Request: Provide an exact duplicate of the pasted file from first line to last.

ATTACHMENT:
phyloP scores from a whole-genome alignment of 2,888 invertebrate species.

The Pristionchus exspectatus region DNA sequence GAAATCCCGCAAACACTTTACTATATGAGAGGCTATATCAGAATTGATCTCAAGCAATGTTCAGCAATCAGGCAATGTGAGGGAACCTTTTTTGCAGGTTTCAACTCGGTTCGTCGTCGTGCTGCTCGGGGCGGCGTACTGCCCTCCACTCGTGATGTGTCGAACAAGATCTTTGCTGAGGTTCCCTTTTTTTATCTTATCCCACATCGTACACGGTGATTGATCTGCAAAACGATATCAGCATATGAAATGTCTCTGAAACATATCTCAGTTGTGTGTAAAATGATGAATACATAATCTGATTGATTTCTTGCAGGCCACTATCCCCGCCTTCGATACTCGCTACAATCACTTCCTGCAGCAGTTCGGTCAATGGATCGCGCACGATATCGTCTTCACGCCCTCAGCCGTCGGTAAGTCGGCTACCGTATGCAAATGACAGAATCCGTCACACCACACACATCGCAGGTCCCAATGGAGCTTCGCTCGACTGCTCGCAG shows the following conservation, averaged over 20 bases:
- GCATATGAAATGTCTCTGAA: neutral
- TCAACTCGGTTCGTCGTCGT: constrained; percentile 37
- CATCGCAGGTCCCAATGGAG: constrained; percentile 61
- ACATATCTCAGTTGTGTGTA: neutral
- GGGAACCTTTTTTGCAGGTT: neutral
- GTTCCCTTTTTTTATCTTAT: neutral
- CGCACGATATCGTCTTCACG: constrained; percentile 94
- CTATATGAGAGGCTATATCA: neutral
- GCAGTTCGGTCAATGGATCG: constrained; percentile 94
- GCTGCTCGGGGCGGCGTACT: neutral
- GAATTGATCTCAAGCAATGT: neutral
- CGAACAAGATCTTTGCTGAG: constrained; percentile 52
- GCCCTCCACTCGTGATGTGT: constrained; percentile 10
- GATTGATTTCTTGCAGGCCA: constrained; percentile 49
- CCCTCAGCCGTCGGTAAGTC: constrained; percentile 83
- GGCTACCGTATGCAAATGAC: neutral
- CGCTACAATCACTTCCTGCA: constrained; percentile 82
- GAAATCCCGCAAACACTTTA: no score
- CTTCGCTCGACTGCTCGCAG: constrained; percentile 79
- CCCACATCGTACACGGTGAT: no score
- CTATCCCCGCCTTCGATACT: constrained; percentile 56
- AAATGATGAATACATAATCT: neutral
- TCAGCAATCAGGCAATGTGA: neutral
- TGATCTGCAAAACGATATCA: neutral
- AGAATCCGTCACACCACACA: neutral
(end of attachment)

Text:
phyloP scores from a whole-genome alignment of 2,888 invertebrate species.

The Pristionchus exspectatus region DNA sequence GAAATCCCGCAAACACTTTACTATATGAGAGGCTATATCAGAATTGATCTCAAGCAATGTTCAGCAATCAGGCAATGTGAGGGAACCTTTTTTGCAGGTTTCAACTCGGTTCGTCGTCGTGCTGCTCGGGGCGGCGTACTGCCCTCCACTCGTGATGTGTCGAACAAGATCTTTGCTGAGGTTCCCTTTTTTTATCTTATCCCACATCGTACACGGTGATTGATCTGCAAAACGATATCAGCATATGAAATGTCTCTGAAACATATCTCAGTTGTGTGTAAAATGATGAATACATAATCTGATTGATTTCTTGCAGGCCACTATCCCCGCCTTCGATACTCGCTACAATCACTTCCTGCAGCAGTTCGGTCAATGGATCGCGCACGATATCGTCTTCACGCCCTCAGCCGTCGGTAAGTCGGCTACCGTATGCAAATGACAGAATCCGTCACACCACACACATCGCAGGTCCCAATGGAGCTTCGCTCGACTGCTCGCAG shows the following conservation, averaged over 20 bases:
- GCATATGAAATGTCTCTGAA: neutral
- TCAACTCGGTTCGTCGTCGT: constrained; percentile 37
- CATCGCAGGTCCCAATGGAG: constrained; percentile 61
- ACATATCTCAGTTGTGTGTA: neutral
- GGGAACCTTTTTTGCAGGTT: neutral
- GTTCCCTTTTTTTATCTTAT: neutral
- CGCACGATATCGTCTTCACG: constrained; percentile 94
- CTATATGAGAGGCTATATCA: neutral
- GCAGTTCGGTCAATGGATCG: constrained; percentile 94
- GCTGCTCGGGGCGGCGTACT: neutral
- GAATTGATCTCAAGCAATGT: neutral
- CGAACAAGATCTTTGCTGAG: constrained; percentile 52
- GCCCTCCACTCGTGATGTGT: constrained; percentile 10
- GATTGATTTCTTGCAGGCCA: constrained; percentile 49
- CCCTCAGCCGTCGGTAAGTC: constrained; percentile 83
- GGCTACCGTATGCAAATGAC: neutral
- CGCTACAATCACTTCCTGCA: constrained; percentile 82
- GAAATCCCGCAAACACTTTA: no score
- CTTCGCTCGACTGCTCGCAG: constrained; percentile 79
- CCCACATCGTACACGGTGAT: no score
- CTATCCCCGCCTTCGATACT: constrained; percentile 56
- AAATGATGAATACATAATCT: neutral
- TCAGCAATCAGGCAATGTGA: neutral
- TGATCTGCAAAACGATATCA: neutral
- AGAATCCGTCACACCACACA: neutral